NHLer Dad Shot Up TV Station To See Son’s Game

I somehow hadn’t heard the senseless, tragic story of NHL player Brian Spencer and his father Roy until author Brian Cronin recounted their almost cartoonishly sad lives today in a relatively brief blog entry at LATimes.com. (The word “unbelievable” is probably the most overused word in our culture, but in this particular instance, it most certainly applies.)

Brian Spencer - Father Roy Spencer Shot Up TV Station To See Son Player Hockey

(Canadians: Sadder life story than Terry Fox? Call it even.)

Future NHL player Brian Spencer grew up in rural British Columbia, son of hopelessly alcoholic father Roy. I know, you’ve heard this story before.


Spencer’s father, Roy Spencer, was a stern man. A skilled mechanic, he was the one who instilled in Brian the attitude and drive that would serve Brian in the NHL. On the other hand, he also most likely taught him anger and a weakness for alcohol. By his mid-teens, Brian was already a heavy drinker and had spent time in reform school. However, he was still a talented hockey player, so he had a way out of Fort St. James. One of the proudest days of his father’s life was when Brian was drafted. As it turned out, Roy was perhaps a bit too proud.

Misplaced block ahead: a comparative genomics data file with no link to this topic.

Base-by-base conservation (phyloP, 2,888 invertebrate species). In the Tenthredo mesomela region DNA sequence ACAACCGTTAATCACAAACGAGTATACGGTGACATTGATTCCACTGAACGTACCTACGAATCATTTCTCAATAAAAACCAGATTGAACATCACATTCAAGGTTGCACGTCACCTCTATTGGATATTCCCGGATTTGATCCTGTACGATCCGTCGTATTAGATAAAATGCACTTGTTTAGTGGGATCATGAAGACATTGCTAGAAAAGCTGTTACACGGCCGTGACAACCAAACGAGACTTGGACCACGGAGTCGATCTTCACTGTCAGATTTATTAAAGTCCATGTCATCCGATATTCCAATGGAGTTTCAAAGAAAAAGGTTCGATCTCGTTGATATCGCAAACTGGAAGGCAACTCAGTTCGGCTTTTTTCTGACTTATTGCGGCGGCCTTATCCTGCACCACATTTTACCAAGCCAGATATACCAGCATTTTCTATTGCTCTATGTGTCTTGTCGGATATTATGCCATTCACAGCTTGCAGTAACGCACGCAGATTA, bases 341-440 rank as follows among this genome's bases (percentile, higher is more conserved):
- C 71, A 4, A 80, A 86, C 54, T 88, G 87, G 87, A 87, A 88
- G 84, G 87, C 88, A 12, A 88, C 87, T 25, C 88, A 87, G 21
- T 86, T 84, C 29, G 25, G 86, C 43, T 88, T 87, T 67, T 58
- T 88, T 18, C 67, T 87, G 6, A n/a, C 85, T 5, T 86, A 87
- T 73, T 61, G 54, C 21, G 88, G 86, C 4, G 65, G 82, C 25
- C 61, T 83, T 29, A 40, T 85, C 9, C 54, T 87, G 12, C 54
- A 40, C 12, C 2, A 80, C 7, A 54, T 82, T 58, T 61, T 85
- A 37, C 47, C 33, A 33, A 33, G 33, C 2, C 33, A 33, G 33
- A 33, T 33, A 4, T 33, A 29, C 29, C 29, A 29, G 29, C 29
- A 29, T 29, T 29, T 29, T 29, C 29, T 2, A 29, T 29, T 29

Brian was drafted by the Toronto Maple Leafs in ‘69, and made the roster as a fulltime player for the ‘70-71 season. On Dec. 12, 1970, the Leafs-Boston Bruins game was aired nationally on Hockey Night In Canada. Unfortunately though for Roy Spencer, he was deprived of seeing his son play when the local B.C. outlet elected to air the Vancouver-Oakland Seals game instead.

Okay, now here’s the part you haven’t heard: Read more…